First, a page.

Folk songs are short stories from the souls of common people. Some, like Mexican corridos or Scottish ballads, reworked in the Appalachias, are stories of tragic or heroic episodes. Others, like the African American blues, reach from a difficult present back into slavery and forward into a troubled future. Japanese workers in Hawaii's plantations created their own versions, in form more akin to their traditional tanka or haiku poetry. These holehole bushi describe the experiences of one particular group caught in the global movements of capital, empire, and labor during the late nineteenth and early twentieth centuries. In Voices from the Canefields author Franklin Odo situates over two hundred of these songs, in translation, in a hitherto largely unexplored historical context.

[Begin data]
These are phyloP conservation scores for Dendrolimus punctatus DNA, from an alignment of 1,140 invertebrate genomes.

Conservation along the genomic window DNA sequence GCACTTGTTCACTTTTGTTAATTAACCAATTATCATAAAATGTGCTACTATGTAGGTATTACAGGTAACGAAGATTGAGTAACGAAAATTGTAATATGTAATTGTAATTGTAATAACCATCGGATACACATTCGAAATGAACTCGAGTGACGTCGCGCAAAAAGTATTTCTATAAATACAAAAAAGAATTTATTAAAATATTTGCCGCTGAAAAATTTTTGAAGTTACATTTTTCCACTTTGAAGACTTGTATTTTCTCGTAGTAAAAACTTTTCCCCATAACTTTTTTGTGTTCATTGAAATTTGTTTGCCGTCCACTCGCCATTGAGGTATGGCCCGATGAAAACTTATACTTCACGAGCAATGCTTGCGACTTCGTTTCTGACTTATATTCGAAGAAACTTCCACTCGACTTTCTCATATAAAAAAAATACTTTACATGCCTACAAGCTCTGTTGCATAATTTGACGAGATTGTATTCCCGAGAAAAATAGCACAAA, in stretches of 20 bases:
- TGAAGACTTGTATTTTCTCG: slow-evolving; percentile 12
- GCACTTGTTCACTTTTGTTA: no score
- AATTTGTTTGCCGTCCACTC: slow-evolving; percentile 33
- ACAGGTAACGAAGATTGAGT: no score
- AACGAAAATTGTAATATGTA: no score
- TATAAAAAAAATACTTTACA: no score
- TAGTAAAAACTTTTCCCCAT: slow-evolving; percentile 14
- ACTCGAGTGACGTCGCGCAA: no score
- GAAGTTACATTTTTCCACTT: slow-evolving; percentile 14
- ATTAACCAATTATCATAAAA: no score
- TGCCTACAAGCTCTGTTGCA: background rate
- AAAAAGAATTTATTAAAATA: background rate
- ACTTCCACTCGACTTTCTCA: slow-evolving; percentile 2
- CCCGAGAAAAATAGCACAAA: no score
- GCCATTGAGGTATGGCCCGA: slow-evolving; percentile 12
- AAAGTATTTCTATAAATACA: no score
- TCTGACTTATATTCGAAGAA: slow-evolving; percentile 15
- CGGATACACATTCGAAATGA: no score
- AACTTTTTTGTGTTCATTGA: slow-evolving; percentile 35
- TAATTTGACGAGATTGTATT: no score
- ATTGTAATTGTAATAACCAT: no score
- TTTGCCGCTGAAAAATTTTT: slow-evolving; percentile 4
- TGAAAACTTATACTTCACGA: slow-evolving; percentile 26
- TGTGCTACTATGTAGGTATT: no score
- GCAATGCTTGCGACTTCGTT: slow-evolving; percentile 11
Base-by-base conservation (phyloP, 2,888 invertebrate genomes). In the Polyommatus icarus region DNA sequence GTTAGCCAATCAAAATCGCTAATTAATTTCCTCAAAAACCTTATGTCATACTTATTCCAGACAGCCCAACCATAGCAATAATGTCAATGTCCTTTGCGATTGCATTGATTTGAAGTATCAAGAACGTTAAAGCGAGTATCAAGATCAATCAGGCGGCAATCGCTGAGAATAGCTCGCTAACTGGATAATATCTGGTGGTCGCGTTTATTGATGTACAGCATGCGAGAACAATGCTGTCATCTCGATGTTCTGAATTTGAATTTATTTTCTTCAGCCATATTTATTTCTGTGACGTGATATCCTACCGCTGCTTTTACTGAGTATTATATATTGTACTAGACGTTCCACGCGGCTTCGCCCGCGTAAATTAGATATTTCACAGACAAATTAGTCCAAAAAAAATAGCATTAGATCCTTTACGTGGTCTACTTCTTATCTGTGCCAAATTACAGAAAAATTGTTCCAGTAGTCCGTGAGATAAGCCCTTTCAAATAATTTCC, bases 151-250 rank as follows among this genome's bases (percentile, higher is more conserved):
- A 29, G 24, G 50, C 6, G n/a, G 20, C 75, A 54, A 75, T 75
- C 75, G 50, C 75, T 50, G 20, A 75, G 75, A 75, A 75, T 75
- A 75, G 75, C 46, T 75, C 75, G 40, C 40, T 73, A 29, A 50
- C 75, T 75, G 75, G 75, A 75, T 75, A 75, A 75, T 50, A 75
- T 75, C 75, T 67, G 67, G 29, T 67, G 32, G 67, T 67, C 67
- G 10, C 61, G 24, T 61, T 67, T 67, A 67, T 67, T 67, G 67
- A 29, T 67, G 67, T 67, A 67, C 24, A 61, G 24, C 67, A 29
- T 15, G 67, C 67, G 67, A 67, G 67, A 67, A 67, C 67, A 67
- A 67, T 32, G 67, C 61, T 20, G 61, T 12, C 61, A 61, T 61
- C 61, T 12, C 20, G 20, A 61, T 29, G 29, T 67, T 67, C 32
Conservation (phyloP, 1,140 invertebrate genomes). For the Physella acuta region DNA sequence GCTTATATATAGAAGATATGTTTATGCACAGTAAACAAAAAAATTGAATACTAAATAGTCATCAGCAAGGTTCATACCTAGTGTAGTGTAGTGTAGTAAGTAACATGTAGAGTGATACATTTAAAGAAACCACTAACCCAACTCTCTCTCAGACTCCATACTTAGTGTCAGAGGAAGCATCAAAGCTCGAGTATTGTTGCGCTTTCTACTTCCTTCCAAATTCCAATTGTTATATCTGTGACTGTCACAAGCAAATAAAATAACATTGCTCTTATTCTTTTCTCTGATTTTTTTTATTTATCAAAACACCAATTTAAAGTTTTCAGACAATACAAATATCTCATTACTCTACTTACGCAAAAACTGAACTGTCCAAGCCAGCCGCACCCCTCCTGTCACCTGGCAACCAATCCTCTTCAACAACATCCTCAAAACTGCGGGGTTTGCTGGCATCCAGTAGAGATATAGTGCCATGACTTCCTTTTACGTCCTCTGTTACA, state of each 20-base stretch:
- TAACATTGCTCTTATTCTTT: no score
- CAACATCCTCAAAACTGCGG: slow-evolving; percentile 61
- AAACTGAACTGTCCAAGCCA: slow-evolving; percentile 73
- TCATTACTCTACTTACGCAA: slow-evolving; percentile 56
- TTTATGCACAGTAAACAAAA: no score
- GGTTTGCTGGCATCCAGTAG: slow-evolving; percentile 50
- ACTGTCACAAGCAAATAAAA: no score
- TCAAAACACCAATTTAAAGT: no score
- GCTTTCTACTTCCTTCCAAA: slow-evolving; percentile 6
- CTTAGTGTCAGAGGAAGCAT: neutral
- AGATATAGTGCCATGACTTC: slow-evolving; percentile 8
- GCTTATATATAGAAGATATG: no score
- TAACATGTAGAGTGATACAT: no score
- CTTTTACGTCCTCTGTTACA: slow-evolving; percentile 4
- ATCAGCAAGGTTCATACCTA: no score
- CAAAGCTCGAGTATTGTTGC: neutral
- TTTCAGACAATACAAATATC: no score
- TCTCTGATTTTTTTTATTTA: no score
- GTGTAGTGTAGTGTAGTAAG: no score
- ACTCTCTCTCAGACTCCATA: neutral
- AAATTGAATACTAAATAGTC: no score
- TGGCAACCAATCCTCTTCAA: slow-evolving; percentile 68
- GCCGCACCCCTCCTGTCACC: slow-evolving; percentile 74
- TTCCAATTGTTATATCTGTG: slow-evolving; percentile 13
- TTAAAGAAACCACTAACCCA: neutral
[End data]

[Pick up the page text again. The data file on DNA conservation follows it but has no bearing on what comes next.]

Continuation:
- Founding Director, Asian Pacific American Program, Smithsonian Institution